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When starting a business, people are often flying blind and setting their own set of rules, priorities, systems, and culture without a real frame of reference — which might sound absolutely bonkers to someone outside who’s looking in, even if they seem perfectly fine with you. Why? Because we’re naive and foolish. And that’s okay, because there’s really no other way to learn.

You tend to behave like a kid in a candy store where every piece of colorful toffee looks lucrative enough to eat. Every quirky idea, eureka moment, and side project seems to have immense potential in your head. You tend to be (idiotically) enthusiastic and passionate about so many different things that you find focusing on any one thing to be stagnating.

That’s precisely where I think many go wrong. I know, I did. I was a squirrel chasing too many nuts and consequently ended up putting my energy & time into way too many things without thinking objectively about a successful outcome — just because they all “felt” like great ideas at the time.

Sometimes, my intent to try did not convert into action. I felt like I was ‘talking the talk’ but not ‘walking the walk’. It disappointed me that I was not able to find the right person/team to execute it with.

Other times, I (sort of) tried but not hard enough. I backed out just before reaching the finish line. Without a shade of doubt, that added another layer of disappointments.

Yet there were times when I felt like I tried hard enough (at least in my book), and the results were simply underwhelming.

What the heck was going on? Was fate throwing up a red flag? Was my gut trying to say something? Or was I being blatantly complacent and indecisive?

As it turns out, it was all of the above.

But at the time, these “broken” resolves to myself felt like quintessential failures to me, where I was the one breaking a promise. I was starting to wonder if I was on the verge of having more failures than successes under my belt, and I really wasn’t sure if I knew what I was doing or even supposed to be doing. The air of self doubt at one point was most certainly stifling.

Laughably, I even have a small quote in The Huffington Post to prove it. Sure, we’ve all heard amazing quotes that talk about failing 1000x times and succeeding only once. Oh well.

It took a lot of patience, self-reflection, observation, and mentoring for me to understand and break out of this sense of failure. Here’s what I learned:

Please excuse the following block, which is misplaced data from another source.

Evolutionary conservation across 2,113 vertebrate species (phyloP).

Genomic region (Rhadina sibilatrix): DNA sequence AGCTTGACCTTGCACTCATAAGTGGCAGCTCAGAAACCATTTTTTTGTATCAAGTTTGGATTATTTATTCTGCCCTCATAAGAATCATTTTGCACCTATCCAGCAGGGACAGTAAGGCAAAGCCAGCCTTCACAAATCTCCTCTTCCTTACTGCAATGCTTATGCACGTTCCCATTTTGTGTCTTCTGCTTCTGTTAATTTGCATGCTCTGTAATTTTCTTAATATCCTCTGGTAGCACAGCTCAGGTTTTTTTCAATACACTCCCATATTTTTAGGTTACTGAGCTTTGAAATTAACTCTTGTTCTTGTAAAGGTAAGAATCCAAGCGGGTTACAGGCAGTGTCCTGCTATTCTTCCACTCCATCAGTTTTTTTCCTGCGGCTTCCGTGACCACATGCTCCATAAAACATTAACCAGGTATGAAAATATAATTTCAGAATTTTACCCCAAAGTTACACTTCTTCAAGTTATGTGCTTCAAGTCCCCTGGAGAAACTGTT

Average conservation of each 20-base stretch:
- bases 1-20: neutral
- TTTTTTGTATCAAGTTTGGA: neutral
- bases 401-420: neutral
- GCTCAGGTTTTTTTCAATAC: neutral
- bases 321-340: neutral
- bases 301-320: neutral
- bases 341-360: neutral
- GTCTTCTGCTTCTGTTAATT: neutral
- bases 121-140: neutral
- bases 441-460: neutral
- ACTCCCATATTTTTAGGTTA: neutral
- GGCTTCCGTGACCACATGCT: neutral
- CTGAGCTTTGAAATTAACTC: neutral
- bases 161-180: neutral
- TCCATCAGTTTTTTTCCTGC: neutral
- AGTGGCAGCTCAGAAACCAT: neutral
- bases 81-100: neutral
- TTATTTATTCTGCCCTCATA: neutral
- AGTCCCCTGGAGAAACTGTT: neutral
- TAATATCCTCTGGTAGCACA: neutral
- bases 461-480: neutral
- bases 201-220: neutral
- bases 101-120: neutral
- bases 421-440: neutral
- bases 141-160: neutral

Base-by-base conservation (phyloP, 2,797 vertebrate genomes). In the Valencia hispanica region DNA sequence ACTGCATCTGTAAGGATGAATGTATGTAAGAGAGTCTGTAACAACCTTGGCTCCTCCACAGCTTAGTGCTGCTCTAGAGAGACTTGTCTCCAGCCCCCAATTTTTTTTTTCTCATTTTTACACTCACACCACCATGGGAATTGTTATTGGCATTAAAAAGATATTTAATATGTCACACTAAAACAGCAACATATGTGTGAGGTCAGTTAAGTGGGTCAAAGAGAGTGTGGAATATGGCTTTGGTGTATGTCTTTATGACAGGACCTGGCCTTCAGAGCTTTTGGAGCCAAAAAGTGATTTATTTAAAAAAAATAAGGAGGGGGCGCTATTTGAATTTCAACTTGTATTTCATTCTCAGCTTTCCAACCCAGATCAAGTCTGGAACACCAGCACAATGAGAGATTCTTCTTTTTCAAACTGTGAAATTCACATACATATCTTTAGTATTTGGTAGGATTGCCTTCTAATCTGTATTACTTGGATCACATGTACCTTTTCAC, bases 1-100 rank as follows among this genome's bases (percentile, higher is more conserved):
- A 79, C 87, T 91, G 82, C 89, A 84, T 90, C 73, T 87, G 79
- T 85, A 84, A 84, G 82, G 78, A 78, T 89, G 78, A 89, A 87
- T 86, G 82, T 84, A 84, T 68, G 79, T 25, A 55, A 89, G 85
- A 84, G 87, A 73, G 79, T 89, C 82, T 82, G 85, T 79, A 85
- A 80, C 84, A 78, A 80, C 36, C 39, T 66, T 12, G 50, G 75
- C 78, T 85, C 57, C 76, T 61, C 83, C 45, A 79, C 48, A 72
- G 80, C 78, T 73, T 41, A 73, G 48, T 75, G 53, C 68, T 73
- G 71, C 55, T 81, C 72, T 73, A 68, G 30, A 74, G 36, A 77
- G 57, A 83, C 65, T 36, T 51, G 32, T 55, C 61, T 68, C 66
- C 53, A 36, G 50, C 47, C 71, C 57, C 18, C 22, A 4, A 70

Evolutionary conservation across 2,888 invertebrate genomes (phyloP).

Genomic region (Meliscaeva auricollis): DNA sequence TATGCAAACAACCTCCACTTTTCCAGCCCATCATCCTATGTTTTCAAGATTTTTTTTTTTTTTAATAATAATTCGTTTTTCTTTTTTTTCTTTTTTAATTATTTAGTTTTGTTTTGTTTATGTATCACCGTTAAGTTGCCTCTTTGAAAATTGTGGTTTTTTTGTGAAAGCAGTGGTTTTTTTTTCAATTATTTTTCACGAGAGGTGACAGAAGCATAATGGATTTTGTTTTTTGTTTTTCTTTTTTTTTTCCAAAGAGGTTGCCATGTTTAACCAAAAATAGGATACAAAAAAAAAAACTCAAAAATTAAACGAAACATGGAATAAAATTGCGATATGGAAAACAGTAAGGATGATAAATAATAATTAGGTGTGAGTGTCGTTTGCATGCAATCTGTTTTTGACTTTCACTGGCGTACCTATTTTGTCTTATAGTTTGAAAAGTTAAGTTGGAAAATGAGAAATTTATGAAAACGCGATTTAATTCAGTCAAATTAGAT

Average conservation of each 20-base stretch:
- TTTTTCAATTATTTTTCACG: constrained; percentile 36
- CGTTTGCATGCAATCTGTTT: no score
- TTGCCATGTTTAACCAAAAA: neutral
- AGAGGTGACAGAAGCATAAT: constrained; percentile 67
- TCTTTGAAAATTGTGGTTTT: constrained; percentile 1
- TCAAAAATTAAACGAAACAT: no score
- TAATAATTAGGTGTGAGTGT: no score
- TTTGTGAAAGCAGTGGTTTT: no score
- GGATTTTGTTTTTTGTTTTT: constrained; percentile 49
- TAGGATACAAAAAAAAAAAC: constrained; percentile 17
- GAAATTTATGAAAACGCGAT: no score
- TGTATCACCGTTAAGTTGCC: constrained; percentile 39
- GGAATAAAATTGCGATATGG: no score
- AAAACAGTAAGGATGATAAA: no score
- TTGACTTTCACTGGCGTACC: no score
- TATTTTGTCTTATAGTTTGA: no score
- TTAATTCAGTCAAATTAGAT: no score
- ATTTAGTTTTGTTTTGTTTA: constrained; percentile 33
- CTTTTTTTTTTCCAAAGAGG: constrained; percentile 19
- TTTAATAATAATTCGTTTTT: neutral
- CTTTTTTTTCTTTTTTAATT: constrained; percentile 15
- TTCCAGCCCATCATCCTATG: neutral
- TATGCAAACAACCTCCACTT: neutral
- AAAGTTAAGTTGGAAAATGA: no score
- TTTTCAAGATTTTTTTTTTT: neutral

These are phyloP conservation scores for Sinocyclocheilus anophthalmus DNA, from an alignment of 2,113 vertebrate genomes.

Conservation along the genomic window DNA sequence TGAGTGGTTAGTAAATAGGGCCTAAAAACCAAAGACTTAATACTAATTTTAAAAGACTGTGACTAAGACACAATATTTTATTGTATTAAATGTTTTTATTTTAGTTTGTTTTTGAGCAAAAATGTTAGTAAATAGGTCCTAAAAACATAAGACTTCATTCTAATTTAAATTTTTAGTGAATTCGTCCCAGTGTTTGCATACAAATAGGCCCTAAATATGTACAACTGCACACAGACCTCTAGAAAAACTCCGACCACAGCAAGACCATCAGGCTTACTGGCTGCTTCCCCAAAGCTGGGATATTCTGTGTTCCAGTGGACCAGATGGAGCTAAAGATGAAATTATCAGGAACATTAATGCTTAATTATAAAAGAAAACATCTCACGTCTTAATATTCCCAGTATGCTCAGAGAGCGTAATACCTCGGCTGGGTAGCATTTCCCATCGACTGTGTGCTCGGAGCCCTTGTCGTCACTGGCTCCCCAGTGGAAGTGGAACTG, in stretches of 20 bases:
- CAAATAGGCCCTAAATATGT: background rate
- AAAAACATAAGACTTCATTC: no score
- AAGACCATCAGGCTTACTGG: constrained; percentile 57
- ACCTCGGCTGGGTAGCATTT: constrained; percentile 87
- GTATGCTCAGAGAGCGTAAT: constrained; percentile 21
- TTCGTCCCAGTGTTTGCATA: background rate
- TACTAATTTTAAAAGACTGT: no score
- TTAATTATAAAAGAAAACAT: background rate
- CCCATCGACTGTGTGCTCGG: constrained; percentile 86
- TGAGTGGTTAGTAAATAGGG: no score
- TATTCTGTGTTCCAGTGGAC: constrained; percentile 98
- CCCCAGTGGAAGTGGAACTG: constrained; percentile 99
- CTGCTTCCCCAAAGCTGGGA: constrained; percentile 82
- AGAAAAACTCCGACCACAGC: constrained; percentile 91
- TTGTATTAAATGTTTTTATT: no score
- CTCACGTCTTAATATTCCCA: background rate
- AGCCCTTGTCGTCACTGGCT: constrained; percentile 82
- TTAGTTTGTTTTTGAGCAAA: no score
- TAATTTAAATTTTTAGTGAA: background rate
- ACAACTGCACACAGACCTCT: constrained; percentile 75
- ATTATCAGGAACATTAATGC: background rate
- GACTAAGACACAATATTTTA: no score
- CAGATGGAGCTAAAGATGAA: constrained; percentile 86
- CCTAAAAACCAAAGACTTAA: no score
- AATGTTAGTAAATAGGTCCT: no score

1. Discover what your definition of ‘success’ and ‘failure’ are. Everyone has their definition, depending on their value system and environment. It’s a matter of personal opinion, but don’t let it be ambiguous. The clearer, the better.

  2. Not every idea is worth executing, and not every project should see the light of day. Even in established companies, multi-million dollar projects get shelved, sometimes without prior notice, and good people are left without a job. Under no circumstances is this expected or ideal, but it happens.

  3. It’s important to collaborate with good intentions, but sometimes, people and priorities change. Promises are made. Promises are broken. As a result, some bonds strengthen and some break. Some will feel grateful and some might feel cheated. This includes yourself. Try to not make any flamboyant promises to begin with.

  4. Keep the camaraderie alive and the passion going for the common cause as much as possible. Disputes and misunderstandings may be part of the game. Healthy & constructive discussions should be greeted with open arms. Respect is always a two-way street.

  5. Over-excitement and under-planning can kill a good thing. Sp does over-promising and under-delivering. Be realistic and set expectations well in advance.

  6. Don’t just be a dreamer. Execute your dream no matter how small it is, and take the right people along with you on that ride. Bumpy rides bring out true character and separate the best from the rest.

  7. Some people move fast, others move slow. Move fast & deliver at breakneck speed, or go slow and deliver something meticulously. It’s a very personal decision, and there’s no right or wrong. But it’s important to find people who resonate with your process.

  8. You can’t avoid making mistakes. You just can’t. This is especially true for first-generation business owners. Don’t feel guilty about making them either and don’t let the fear of failure stop you from making some more. If you knew better, you wouldn’t make them in the first place, right? Own up to them, make amends if you can, and try not to make the same mistakes again.

  9. Surround yourself with people who make you better, celebrate you, and push you to have high standards. Let go of anyone who berates you, feels resentful of your actions, and sends you on guilt trips — despite your best attempts at reconciliation. Open the doors to people who can teach you and bring out the best in you.

  10. Don’t chase people, money, or fame. Your actions will either bring everything together or drive them away. Whatever you are left with is what truly matters. The rest is just noise, drama, and politics :-)

Rohan Chandrashekhar is the Founder of BUZZVALVE - a boutique content production firm serving ambitious brands and startups. He brings over 6 years of failure & success working within the virtual economy as an independent business owner. Besides contributing to The Wall Street Journal and Live Mint, Rohan’s opinions on solopreneurship, business automation, and thought leadership marketing are frequently quoted in major national and international media publications.